Chicken-Wire Fence

Chicken-Wire Fence

It was just a chicken-wire fence
plain and simple
But it might as well have been a castle fortress.

Five-year-old Margaret could see right the through that fence --
see them playing with each other, see them
with their mommies and daddies,
laughing and running and calling out to each other,
close enough she could almost reach out and touch them.
She wanted to play with those children.
It meant nothing to her that
she was white and they were black.
But it was unthinkable to the townspeople
in those Depression days.
Unthinkable.

The little town of May’s Lick, Kentucky
was 12 miles south of the Ohio River —
the “ticket-to-freedom” river, that, once crossed,
turned a slave into a free man.
May’s Lick sprang up near Blue Licks, salt lick of the dinosaurs,
where the museum boasted real prehistoric bones;
where Daniel Boone was captured by Indians.
The lick had long ago dried up
and so, it seemed, had the hearts of the townsfolk,
350, mostly tobacco farmers, eking their way 
through the Great Depression in 1936.

Margaret — the only child at her end of the street — 
lived in the preacher’s house beyond the alley
by the church — her daddy’s church,
Disciples of Christ.
She could see these children of a different color
playing on the other side of the fence,
speaking a language she couldn’t understand.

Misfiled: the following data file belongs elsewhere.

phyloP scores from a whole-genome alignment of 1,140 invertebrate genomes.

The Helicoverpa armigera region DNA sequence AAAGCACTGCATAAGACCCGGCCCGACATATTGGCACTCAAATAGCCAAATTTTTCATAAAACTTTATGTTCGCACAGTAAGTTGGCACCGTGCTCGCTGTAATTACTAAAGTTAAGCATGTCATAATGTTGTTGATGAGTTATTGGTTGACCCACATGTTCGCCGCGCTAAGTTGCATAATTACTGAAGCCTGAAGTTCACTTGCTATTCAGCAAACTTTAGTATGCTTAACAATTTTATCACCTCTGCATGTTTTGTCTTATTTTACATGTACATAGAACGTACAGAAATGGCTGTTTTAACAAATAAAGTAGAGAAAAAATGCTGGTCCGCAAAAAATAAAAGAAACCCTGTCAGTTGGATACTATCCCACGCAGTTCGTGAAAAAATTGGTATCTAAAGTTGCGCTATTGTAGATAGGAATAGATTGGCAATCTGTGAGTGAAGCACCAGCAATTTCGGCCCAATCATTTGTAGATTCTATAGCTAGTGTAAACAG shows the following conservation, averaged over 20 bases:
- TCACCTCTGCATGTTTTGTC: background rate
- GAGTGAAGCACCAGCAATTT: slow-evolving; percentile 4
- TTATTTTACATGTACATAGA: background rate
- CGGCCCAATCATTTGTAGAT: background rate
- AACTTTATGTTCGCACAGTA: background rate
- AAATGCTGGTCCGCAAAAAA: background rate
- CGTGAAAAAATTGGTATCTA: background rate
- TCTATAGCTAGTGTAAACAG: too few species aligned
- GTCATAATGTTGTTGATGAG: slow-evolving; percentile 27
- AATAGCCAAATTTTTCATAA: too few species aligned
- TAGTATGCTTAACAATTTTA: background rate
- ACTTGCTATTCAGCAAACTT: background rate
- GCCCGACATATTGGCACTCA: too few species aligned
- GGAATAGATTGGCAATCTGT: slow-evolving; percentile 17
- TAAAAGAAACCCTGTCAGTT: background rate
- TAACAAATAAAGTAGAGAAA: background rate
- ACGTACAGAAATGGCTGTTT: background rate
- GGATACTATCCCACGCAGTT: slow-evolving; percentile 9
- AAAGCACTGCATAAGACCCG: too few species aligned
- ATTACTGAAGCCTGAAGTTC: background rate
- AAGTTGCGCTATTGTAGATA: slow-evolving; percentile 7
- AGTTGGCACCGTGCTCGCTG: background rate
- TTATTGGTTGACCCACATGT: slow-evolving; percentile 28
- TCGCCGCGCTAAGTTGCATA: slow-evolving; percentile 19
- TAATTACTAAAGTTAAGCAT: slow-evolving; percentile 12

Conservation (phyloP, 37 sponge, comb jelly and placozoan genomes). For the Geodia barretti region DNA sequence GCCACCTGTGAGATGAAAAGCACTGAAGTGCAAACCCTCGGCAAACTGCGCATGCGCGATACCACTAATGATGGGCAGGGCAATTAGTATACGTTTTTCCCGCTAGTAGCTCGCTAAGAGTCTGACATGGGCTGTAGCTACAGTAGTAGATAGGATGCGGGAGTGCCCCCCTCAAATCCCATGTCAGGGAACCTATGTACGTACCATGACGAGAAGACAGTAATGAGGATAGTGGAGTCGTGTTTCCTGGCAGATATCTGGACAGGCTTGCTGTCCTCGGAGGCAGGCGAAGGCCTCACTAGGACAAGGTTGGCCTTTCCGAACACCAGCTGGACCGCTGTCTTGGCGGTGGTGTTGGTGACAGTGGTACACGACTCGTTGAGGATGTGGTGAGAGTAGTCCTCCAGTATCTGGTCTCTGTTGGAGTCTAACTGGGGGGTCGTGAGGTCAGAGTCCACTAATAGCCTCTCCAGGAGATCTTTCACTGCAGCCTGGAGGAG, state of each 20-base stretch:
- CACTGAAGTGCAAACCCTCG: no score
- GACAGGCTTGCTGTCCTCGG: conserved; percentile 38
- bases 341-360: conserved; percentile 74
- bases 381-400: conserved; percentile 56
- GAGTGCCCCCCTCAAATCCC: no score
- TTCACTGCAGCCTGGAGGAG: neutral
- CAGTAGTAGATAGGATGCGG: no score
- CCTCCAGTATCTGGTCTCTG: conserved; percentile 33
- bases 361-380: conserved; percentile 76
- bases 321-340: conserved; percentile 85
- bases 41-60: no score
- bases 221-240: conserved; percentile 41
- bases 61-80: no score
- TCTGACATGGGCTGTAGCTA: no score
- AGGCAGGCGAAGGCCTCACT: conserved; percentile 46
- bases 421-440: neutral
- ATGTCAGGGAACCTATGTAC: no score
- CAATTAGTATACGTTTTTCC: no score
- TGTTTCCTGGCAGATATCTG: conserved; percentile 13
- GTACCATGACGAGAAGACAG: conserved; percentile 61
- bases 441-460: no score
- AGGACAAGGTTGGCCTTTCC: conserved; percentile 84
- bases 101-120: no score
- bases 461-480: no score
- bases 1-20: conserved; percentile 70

She longed to understand, longed to make friends,
longed to climb over that fence,
but the townspeople wouldn’t have it.
Folk from her church, these “disciples of Christ”
watched her like a hawk.
No lines would be crossed.
Ever.
It was forbidden.

It was just a chicken-wire fence
plain and simple
But it might as well have been a prison wall.

Kentucky was a split state.
A single road crossed through May’s Lick.
Children from all over were bussed 
to the north end of town 
which housed the “good school.”
It was once a station for the underground railroad,
but not now, not any more.
At the south end of town lived the black community.
Beyond the south side, outside of the town itself,
stood the other school, rickety, ramshackle;
the school for black children.
The first time Margaret saw it,
she couldn’t stop staring in disbelief.

Margaret’s parents had a split marriage.
Dorothy Davis — Mama — a Yankee from Wisconsin,
taught high-school science.
George Darsie — Daddy — a Rebel from Kentucky, 
became the town preacher.
They met in seminary, sitting next to each other:
Darsie, Davis. 
South, North.  
Two sides of the fence.
And as Margaret herself told me,
in 1936 in the town of May’s Lick,
no fence could be crossed.
Ever.

It was just a chicken-wire fence
plain and simple
But it might as well have been a prison wall.

Cathy Dana is one of Alameda’s poets laureate. She added, “This poem celebrates Black History Month. A true story from my mom’s life, it took me three years to write.”